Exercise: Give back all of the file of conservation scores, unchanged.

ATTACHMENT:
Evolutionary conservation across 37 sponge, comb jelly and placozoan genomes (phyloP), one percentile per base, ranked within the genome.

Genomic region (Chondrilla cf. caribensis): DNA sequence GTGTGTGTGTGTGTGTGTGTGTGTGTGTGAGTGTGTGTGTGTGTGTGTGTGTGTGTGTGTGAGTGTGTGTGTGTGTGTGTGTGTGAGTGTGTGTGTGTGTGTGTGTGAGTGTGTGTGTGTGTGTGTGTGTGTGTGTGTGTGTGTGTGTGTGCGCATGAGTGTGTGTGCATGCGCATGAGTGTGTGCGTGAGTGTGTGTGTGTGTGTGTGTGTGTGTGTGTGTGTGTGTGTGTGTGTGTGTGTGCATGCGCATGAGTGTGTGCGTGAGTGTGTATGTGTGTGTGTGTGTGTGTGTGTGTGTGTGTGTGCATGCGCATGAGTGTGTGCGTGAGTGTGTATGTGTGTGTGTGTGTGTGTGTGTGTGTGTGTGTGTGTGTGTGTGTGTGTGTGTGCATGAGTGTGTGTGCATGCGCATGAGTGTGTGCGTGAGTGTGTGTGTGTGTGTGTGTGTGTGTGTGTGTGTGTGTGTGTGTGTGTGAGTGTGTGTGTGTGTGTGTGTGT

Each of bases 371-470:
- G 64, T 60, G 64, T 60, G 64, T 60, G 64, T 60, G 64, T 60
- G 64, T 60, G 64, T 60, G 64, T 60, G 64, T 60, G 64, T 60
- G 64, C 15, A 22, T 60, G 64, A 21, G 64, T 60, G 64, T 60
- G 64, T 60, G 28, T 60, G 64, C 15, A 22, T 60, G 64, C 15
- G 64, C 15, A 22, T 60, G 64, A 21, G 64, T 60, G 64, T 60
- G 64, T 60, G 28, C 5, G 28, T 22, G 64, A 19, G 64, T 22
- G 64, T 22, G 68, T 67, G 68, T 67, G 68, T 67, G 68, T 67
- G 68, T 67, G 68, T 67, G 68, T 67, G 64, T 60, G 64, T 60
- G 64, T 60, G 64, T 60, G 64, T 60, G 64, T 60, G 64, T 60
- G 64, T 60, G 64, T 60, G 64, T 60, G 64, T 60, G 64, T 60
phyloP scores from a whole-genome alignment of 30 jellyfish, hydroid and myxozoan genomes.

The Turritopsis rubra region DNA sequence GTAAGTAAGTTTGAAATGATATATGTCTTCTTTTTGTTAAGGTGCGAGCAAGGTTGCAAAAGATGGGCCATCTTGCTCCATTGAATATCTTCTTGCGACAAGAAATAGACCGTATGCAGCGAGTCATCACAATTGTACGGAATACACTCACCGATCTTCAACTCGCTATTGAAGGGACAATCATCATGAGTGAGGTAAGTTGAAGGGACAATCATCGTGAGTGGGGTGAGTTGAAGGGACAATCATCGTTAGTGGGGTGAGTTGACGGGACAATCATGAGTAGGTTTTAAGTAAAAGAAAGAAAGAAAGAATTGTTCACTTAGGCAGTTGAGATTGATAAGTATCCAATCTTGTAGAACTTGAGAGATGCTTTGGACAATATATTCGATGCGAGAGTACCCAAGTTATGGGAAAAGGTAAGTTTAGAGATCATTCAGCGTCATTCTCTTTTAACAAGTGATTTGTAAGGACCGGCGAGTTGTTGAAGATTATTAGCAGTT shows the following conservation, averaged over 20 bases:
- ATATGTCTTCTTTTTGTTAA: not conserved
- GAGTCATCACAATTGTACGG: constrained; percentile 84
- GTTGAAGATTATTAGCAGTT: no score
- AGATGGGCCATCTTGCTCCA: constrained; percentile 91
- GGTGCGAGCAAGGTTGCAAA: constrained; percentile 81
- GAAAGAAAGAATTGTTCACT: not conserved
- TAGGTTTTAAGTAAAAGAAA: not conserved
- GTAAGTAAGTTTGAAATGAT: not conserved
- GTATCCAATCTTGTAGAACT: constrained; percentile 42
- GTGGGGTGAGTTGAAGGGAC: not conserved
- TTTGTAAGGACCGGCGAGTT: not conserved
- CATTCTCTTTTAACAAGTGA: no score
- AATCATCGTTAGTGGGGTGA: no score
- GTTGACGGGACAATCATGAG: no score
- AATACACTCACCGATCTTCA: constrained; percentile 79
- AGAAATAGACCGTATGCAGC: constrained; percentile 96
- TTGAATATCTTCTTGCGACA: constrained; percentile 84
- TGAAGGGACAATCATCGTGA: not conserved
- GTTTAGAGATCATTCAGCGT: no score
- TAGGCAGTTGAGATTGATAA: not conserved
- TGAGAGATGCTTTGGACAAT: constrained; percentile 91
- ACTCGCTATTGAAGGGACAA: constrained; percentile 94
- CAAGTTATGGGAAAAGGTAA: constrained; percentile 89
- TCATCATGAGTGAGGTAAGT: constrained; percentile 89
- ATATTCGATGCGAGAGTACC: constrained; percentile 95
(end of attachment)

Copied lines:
Evolutionary conservation across 37 sponge, comb jelly and placozoan genomes (phyloP), one percentile per base, ranked within the genome.

Genomic region (Chondrilla cf. caribensis): DNA sequence GTGTGTGTGTGTGTGTGTGTGTGTGTGTGAGTGTGTGTGTGTGTGTGTGTGTGTGTGTGTGAGTGTGTGTGTGTGTGTGTGTGTGAGTGTGTGTGTGTGTGTGTGTGAGTGTGTGTGTGTGTGTGTGTGTGTGTGTGTGTGTGTGTGTGTGCGCATGAGTGTGTGTGCATGCGCATGAGTGTGTGCGTGAGTGTGTGTGTGTGTGTGTGTGTGTGTGTGTGTGTGTGTGTGTGTGTGTGTGTGCATGCGCATGAGTGTGTGCGTGAGTGTGTATGTGTGTGTGTGTGTGTGTGTGTGTGTGTGTGTGCATGCGCATGAGTGTGTGCGTGAGTGTGTATGTGTGTGTGTGTGTGTGTGTGTGTGTGTGTGTGTGTGTGTGTGTGTGTGTGTGCATGAGTGTGTGTGCATGCGCATGAGTGTGTGCGTGAGTGTGTGTGTGTGTGTGTGTGTGTGTGTGTGTGTGTGTGTGTGTGTGTGAGTGTGTGTGTGTGTGTGTGTGT

Each of bases 371-470:
- G 64, T 60, G 64, T 60, G 64, T 60, G 64, T 60, G 64, T 60
- G 64, T 60, G 64, T 60, G 64, T 60, G 64, T 60, G 64, T 60
- G 64, C 15, A 22, T 60, G 64, A 21, G 64, T 60, G 64, T 60
- G 64, T 60, G 28, T 60, G 64, C 15, A 22, T 60, G 64, C 15
- G 64, C 15, A 22, T 60, G 64, A 21, G 64, T 60, G 64, T 60
- G 64, T 60, G 28, C 5, G 28, T 22, G 64, A 19, G 64, T 22
- G 64, T 22, G 68, T 67, G 68, T 67, G 68, T 67, G 68, T 67
- G 68, T 67, G 68, T 67, G 68, T 67, G 64, T 60, G 64, T 60
- G 64, T 60, G 64, T 60, G 64, T 60, G 64, T 60, G 64, T 60
- G 64, T 60, G 64, T 60, G 64, T 60, G 64, T 60, G 64, T 60
phyloP scores from a whole-genome alignment of 30 jellyfish, hydroid and myxozoan genomes.

The Turritopsis rubra region DNA sequence GTAAGTAAGTTTGAAATGATATATGTCTTCTTTTTGTTAAGGTGCGAGCAAGGTTGCAAAAGATGGGCCATCTTGCTCCATTGAATATCTTCTTGCGACAAGAAATAGACCGTATGCAGCGAGTCATCACAATTGTACGGAATACACTCACCGATCTTCAACTCGCTATTGAAGGGACAATCATCATGAGTGAGGTAAGTTGAAGGGACAATCATCGTGAGTGGGGTGAGTTGAAGGGACAATCATCGTTAGTGGGGTGAGTTGACGGGACAATCATGAGTAGGTTTTAAGTAAAAGAAAGAAAGAAAGAATTGTTCACTTAGGCAGTTGAGATTGATAAGTATCCAATCTTGTAGAACTTGAGAGATGCTTTGGACAATATATTCGATGCGAGAGTACCCAAGTTATGGGAAAAGGTAAGTTTAGAGATCATTCAGCGTCATTCTCTTTTAACAAGTGATTTGTAAGGACCGGCGAGTTGTTGAAGATTATTAGCAGTT shows the following conservation, averaged over 20 bases:
- ATATGTCTTCTTTTTGTTAA: not conserved
- GAGTCATCACAATTGTACGG: constrained; percentile 84
- GTTGAAGATTATTAGCAGTT: no score
- AGATGGGCCATCTTGCTCCA: constrained; percentile 91
- GGTGCGAGCAAGGTTGCAAA: constrained; percentile 81
- GAAAGAAAGAATTGTTCACT: not conserved
- TAGGTTTTAAGTAAAAGAAA: not conserved
- GTAAGTAAGTTTGAAATGAT: not conserved
- GTATCCAATCTTGTAGAACT: constrained; percentile 42
- GTGGGGTGAGTTGAAGGGAC: not conserved
- TTTGTAAGGACCGGCGAGTT: not conserved
- CATTCTCTTTTAACAAGTGA: no score
- AATCATCGTTAGTGGGGTGA: no score
- GTTGACGGGACAATCATGAG: no score
- AATACACTCACCGATCTTCA: constrained; percentile 79
- AGAAATAGACCGTATGCAGC: constrained; percentile 96
- TTGAATATCTTCTTGCGACA: constrained; percentile 84
- TGAAGGGACAATCATCGTGA: not conserved
- GTTTAGAGATCATTCAGCGT: no score
- TAGGCAGTTGAGATTGATAA: not conserved
- TGAGAGATGCTTTGGACAAT: constrained; percentile 91
- ACTCGCTATTGAAGGGACAA: constrained; percentile 94
- CAAGTTATGGGAAAAGGTAA: constrained; percentile 89
- TCATCATGAGTGAGGTAAGT: constrained; percentile 89
- ATATTCGATGCGAGAGTACC: constrained; percentile 95